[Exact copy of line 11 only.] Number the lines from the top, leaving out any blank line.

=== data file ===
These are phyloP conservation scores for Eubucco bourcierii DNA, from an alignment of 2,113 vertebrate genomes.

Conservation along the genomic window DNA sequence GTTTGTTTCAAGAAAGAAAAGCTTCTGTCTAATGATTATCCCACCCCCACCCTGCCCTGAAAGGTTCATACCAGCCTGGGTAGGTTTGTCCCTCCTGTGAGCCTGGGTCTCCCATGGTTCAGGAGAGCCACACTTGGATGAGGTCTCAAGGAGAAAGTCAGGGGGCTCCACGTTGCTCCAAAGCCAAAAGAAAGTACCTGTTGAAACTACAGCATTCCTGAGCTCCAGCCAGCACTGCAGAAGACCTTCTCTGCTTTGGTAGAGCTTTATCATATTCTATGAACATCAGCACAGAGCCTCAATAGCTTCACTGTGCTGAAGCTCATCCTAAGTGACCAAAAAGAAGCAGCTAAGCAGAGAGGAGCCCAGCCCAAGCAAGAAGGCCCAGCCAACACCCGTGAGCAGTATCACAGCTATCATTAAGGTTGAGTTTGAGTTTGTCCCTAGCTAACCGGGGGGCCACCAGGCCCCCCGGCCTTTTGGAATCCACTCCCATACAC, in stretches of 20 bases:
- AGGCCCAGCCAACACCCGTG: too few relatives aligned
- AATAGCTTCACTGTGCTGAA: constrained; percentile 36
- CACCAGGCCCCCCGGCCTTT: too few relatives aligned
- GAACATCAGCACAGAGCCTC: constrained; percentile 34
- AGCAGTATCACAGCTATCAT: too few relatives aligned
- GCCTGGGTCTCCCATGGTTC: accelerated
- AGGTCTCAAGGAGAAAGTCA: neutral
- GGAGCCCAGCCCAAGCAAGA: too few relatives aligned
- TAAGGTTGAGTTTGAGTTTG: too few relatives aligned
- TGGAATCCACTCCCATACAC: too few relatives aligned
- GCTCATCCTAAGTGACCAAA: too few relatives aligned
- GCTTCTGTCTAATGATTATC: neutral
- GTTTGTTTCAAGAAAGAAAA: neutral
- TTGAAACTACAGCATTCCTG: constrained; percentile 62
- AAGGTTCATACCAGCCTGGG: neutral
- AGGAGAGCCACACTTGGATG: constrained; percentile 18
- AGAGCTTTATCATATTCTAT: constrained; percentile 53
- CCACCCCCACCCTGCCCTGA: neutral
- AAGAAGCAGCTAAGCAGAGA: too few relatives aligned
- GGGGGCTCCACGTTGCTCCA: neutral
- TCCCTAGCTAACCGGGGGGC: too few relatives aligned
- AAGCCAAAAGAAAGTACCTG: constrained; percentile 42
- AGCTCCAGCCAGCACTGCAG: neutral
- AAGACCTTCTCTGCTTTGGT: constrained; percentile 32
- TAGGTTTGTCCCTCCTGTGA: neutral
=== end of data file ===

- TAAGGTTGAGTTTGAGTTTG: too few relatives aligned